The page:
Always do what your gut tells you: Keep it healthy

The term “gut health” is used to describe the condition of the digestive system as a whole. Taking care of the digestive system is essential, since it affects so many other systems in the body.

Why gut health is important

The gut is vital for breaking down food and absorbing nutrients as well as protecting the body. A healthy gut is essential for a strong immune response and defense against pathogens. To put this into perspective, about 70% of immune system cells are found in the digestive system.

Furthermore, the gut forms a bidirectional communication system with the brain, known as the gut-brain axis (GBA), and can influence mood, cognition, and conditions like anxiety and depression. Mood-controlling hormones such as dopamine and serotonin are actually produced in the gut.

Additionally, the lining of the gut forms a barrier that helps prevent harmful substances, such as toxins and bacteria, from entering the bloodstream. A compromised gut barrier can lead to inflammation and various health issues.

5 key moves to improve gut health

Ali Abdaal, a former doctor turned YouTuber, has published an informative video on his website surrounding gut health which can be found below

In his video, Ali Abdaal along with Sophie Medlin, a well-recognized consultant dietitian specialized in gastrointestinal and colorectal health, recommend the following steps that promote gut health:

#1 Consume 30 different greens every week

Consuming a variety of plants, such as fruits and vegetables, legumes, grains, barley, oats, wheat milks, nuts, seeds, and pine nuts, may help support gut health by stimulating the formation of beneficial good bacteria.

#2 Aim for variation

While many diet recommendations emphasize consistency, looking for variety helps improve gut health. A varied diet promotes the diversity and variety of the gut microbiome.

#3 30 grams of fiber per day

Fiber is a form of carbohydrate that is not broken down and travels to the large intestine, where it acts as a prebiotic, supplying food for the body’s healthy bacteria.

Therefore, it can be beneficial to aim for five servings of fruit and vegetables per day, whole grains with two of three meals per day, and seeds, nuts, and dried fruits for snacks.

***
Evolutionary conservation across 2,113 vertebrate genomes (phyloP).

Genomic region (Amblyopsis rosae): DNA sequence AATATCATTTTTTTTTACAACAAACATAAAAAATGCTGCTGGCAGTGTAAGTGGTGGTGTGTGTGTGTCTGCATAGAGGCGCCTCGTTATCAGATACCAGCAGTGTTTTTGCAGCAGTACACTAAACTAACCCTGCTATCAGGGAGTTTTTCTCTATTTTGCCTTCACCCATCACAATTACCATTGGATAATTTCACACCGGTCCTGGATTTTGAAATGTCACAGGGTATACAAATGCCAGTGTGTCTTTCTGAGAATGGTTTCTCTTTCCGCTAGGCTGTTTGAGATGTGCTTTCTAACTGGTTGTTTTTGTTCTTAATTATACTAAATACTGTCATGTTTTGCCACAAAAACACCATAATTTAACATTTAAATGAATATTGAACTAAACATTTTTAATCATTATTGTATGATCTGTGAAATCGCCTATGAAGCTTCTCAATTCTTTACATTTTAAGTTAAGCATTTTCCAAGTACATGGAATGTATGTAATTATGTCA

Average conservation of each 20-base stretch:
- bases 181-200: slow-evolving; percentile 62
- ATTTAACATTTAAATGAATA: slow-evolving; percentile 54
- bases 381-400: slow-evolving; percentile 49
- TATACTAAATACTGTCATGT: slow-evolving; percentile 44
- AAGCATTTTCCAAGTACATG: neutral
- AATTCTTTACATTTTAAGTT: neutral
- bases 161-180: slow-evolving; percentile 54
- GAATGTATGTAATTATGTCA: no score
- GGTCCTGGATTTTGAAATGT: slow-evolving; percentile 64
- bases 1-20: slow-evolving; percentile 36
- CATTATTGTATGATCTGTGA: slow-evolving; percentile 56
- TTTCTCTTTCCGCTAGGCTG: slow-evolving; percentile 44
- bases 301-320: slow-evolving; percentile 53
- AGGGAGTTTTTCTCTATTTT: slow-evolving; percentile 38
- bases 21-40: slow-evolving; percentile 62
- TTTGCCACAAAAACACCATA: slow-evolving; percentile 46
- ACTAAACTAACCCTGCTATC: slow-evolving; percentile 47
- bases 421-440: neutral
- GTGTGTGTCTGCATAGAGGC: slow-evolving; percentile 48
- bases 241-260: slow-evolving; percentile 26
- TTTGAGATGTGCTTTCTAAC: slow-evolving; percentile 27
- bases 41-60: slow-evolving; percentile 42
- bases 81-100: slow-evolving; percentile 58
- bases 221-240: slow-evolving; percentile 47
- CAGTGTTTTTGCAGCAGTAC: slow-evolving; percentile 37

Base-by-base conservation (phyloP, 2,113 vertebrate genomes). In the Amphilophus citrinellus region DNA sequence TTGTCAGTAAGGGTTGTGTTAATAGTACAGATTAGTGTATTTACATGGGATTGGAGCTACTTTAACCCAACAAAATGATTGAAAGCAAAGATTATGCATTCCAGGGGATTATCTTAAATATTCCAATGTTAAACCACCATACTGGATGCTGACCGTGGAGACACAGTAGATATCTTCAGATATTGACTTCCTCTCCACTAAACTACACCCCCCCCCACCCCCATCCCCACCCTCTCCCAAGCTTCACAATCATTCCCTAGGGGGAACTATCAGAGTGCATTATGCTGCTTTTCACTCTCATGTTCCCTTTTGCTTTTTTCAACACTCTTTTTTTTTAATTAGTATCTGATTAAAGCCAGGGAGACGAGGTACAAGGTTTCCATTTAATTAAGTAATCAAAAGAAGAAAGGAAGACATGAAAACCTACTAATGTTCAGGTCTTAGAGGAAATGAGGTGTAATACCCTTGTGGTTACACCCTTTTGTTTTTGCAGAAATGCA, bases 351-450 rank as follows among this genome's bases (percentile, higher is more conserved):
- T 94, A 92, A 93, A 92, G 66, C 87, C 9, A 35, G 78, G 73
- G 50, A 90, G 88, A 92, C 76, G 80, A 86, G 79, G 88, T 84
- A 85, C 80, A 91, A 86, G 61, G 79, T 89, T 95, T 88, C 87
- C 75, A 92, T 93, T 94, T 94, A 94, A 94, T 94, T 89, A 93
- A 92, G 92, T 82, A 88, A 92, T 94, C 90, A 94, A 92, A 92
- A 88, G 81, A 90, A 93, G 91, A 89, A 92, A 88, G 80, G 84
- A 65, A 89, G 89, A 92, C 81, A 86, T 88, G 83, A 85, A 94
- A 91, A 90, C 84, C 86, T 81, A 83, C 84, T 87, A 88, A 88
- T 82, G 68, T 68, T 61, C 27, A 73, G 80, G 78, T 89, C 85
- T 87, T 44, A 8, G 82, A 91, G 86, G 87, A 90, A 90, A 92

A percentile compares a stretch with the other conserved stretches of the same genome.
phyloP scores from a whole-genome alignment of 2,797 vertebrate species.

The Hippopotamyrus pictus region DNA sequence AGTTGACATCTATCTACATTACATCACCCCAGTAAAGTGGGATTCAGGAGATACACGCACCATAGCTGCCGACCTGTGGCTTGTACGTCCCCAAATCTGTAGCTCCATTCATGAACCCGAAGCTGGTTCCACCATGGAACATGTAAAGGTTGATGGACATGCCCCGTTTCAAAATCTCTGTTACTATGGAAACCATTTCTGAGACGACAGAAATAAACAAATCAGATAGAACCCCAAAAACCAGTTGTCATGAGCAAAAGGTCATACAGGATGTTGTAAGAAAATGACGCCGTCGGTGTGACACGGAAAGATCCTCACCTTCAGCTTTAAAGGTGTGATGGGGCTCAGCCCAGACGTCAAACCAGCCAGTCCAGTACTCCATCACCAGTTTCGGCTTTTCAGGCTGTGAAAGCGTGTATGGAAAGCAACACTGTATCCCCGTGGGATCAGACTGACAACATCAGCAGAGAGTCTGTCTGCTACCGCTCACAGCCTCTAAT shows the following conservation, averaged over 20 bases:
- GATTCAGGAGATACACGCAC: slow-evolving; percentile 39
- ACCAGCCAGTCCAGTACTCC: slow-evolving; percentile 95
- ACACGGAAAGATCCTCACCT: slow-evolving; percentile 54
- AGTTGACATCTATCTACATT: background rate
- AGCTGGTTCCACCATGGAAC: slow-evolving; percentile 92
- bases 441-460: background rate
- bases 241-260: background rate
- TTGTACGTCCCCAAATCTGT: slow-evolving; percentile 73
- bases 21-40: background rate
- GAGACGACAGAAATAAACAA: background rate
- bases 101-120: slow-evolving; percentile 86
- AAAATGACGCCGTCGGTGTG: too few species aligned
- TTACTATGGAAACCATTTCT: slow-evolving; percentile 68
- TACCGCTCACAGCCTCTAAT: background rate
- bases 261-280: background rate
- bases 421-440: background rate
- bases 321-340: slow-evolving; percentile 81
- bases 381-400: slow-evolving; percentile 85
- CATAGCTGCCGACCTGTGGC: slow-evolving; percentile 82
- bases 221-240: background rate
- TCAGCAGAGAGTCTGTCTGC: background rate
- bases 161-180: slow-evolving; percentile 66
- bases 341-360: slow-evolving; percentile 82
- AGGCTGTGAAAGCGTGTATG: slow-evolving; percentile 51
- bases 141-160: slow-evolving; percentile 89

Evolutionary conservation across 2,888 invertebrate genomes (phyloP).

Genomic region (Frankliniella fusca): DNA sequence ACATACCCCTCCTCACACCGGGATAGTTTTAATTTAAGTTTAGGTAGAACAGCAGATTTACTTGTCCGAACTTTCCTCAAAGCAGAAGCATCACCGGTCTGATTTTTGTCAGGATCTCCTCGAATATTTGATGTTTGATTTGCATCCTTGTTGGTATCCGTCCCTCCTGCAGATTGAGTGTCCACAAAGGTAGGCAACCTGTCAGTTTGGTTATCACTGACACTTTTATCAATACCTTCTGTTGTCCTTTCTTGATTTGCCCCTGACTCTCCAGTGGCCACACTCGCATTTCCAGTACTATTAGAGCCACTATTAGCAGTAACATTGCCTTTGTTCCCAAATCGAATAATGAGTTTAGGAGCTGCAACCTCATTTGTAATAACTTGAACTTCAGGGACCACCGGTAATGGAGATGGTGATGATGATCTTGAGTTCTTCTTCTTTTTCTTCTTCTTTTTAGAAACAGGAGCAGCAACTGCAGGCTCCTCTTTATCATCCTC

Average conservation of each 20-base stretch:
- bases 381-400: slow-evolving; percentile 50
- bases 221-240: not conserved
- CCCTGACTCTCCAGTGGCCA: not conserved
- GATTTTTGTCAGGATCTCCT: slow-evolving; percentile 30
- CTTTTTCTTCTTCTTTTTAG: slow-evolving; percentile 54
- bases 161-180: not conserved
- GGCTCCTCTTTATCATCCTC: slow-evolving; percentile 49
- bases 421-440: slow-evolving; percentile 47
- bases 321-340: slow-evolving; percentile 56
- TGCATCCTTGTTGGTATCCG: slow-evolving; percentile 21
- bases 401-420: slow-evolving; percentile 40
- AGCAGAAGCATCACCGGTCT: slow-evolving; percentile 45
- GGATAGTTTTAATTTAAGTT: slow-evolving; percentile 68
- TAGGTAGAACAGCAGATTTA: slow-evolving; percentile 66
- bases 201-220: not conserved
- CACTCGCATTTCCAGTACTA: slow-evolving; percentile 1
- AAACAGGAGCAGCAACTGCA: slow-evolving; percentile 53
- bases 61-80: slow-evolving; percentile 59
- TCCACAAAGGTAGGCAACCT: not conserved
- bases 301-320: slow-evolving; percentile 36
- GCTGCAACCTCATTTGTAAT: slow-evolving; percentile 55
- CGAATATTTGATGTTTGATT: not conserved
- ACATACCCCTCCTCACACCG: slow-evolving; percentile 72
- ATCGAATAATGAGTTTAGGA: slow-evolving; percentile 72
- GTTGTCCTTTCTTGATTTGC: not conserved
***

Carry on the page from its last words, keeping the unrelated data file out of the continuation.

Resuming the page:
#4 Probiotics

Probiotics are living microorganisms found in foods or supplements that are meant to maintain or enhance healthy bacteria in the gut. While the data is not conclusive, studies have suggested that probiotics have beneficial impacts on gastrointestinal symptoms such as lower psychological stress and cortisol levels.

#5 Oily fish

Oily fish, which contain long-chain omega-3 fatty acids, are important for brain health because they increase the population of beneficial bacteria that manage inflammation.

Consuming two servings of oily fish each week is critical for brain health, since oily fish contains 25% of the brain’s protein.

Vegetarians may substitute fish with vegetarian omega-3 sources such as flaxseed, flaxseed oil, canola oil, soybean oil, or taking an omega-3 supplement.

5 things to avoid

Ali Abdaal and Sophie Medlin also warn about dietary habits and practices that may negatively impact gut health. In particular, they advise against the following:

#1 Red meat

To avoid unhealthy meals, limit the consumption of red meat, which has been linked to an increased risk of cardiovascular disease and cancer.

The World Cancer Research Fund advises just three servings of red meat each week, limiting total consumption to 350 to 500 grams per week.

#2 Processed foods

Processed foods, such as sausages, bread, and chips, are often unhealthy because they include chemicals and preservatives that prevent the formation of beneficial bacteria in the stomach.

Emulsifiers, which are included in many processed foods, break the tight connections between cells in the intestinal wall, causing inflammation and other issues.

#3 Artificial sugars

Moreover, artificial sugars are bad for gut health because they stimulate insulin production, increasing hunger and affecting overall health.

#4 Alternative diets

They may be popular on social media, but detoxing dies should also be avoided since they often lack sufficient medical guidance. Juice cleanses may deplete the body of critical nutrients, increasing oxidative stress and other negative consequences.

Another popular trend, gluten-free diets, are also not affective as some might think. A gluten-free diet is advantageous to people who have celiac disease, but it may not be useful to others.

#5 Avoid simply counting calories

Calorie counting is not always useful in boosting gut health since it does not fully represent food’s nutritional value. Calorie information on food labels may be deceptive, as can monitoring apps.

For instance, cooked celery and almonds have large calorie counts, but digestion prevents the body from absorbing all of them.

Keep in mind

Everyone reacts differently to dietary and lifestyle changes, so it’s important to see a medical practitioner if you’re worried about your gut. They are able to provide tailored advice and care.

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